We founded a theater company together in 2011 (Theater Galatea) after years of independently performing in and producing dozens of plays in the area, and as writers ourselves, we know the author's side of things as well. Jessica has been a professional journalist for 15 years and joshua is a published playwright, translator, poet and short story writer. As we've always been, we're committed to highlighting local talent—our city and the surrounding area is rich with amazing writers and actors and we're very excited to continue bringing them to our audience. Being able to contribute to an established and beloved arts organization like Stories on Stage Sacramento is an opportunity we couldn't pass up.
Sue: As you look at the event's history, what do you see as its biggest successes? its biggest challenges?
Jessica and Joshua: We're actually going to answer this backwards. Money is always the biggest challenge for arts organizations. Many patrons are surprised to find out how much it costs to put on live events but are often willing to contribute when asked to support organizations they love. It's our job to communicate the needs of the organization while continuing to deliver the professional product our audiences have come to expect and enjoy. That being said, the biggest success Stories on Stage Sacramento has managed over the past 14 years is to grow such a dedicated, supportive and appreciative audience, bringing to fruition founder Valerie Fioravanti's dream of the flourishing local literary community coming together month after month. That accomplishment—that success—should continue to make the organization's challenges that much easier to meet in the seasons to come.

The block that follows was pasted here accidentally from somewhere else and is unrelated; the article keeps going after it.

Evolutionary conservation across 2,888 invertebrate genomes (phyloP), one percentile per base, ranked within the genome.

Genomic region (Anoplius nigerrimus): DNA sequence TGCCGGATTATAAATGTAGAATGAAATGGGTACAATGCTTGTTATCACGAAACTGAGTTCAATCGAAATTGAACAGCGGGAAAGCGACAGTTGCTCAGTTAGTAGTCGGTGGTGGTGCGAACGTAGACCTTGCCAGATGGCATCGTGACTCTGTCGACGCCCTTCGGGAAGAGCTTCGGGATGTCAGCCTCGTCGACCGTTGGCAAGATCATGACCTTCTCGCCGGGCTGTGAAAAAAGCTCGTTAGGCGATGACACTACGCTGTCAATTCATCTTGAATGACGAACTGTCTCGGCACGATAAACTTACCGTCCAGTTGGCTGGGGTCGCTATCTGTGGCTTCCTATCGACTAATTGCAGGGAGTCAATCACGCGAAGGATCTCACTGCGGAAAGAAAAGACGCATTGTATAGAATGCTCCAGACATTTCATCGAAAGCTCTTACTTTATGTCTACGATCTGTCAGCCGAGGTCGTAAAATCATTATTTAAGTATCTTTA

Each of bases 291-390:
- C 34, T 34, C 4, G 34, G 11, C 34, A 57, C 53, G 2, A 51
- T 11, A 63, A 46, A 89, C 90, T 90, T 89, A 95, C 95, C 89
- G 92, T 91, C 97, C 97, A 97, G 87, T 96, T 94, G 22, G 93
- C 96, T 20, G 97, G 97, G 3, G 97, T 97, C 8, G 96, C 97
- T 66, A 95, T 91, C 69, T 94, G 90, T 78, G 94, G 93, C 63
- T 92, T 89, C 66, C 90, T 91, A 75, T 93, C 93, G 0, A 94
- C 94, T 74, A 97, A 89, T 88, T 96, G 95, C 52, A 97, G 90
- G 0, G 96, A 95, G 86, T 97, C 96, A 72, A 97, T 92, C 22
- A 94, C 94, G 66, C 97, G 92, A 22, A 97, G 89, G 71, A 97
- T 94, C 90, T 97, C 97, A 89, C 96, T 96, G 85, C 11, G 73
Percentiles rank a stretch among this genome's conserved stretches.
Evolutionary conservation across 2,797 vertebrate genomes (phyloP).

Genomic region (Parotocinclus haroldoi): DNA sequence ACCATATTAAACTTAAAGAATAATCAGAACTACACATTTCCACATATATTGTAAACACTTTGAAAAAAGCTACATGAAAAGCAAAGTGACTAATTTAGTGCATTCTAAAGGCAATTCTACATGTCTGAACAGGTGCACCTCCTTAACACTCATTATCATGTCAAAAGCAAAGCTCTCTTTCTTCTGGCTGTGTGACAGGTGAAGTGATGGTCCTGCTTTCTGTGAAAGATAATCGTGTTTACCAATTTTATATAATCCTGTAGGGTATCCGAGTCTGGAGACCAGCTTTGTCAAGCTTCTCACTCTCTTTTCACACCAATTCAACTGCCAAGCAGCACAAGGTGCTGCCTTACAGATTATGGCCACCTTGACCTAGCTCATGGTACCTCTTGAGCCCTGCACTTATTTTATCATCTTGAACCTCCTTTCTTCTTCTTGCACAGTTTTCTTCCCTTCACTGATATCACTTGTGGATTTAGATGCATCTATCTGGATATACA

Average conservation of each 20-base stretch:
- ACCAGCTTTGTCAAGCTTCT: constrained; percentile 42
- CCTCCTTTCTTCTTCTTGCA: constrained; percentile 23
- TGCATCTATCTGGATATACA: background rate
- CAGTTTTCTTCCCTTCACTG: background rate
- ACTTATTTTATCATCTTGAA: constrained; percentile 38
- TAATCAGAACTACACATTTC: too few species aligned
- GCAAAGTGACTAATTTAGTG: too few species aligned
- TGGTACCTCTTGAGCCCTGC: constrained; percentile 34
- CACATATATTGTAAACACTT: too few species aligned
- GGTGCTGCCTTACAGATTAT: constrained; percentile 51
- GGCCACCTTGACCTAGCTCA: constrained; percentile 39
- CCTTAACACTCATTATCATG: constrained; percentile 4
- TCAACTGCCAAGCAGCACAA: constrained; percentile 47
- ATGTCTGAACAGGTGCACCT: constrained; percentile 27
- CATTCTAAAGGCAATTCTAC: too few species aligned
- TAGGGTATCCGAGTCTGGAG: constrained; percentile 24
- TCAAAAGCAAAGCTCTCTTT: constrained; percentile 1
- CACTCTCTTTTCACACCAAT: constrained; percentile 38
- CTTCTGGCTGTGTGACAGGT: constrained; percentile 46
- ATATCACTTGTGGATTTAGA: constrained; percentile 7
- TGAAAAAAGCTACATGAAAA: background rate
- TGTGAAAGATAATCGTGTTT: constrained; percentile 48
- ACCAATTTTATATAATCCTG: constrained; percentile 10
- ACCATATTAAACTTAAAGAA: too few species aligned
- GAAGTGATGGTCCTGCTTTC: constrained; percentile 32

Sue: What are your plans for Stories on Stage Sacramento's future?
Jessica and Joshua: Further coordination with fellow local arts organizations (both literary and otherwise); growing former director Sue Staats' dream of making Stories on Stage Sacramento a literary hub beyond the monthly performances to include classes, workshops and other events; and financial stability in the form of grants, sponsorships and continued audience support. We feel very fortunate to be in a position to build on such a solid foundation created by our predecessors—Valerie, Sue, and current co-directors Shelley Blanton-Stroud and Dorothy Rice—and we hope that 14 seasons from now, the spirit of Stories on Stage Sacramento has brought even more people together in ways we can't even imagine.
Sue: Anything you'd like to add that I didn't ask you about?
Jessica and Joshua: Send us your stories! We're actively looking for submissions for future seasons and want to hear from you!
Complete this sentence: "The best thing about Stories on Stage is ___________"
Jessica and Joshua: “…the people.”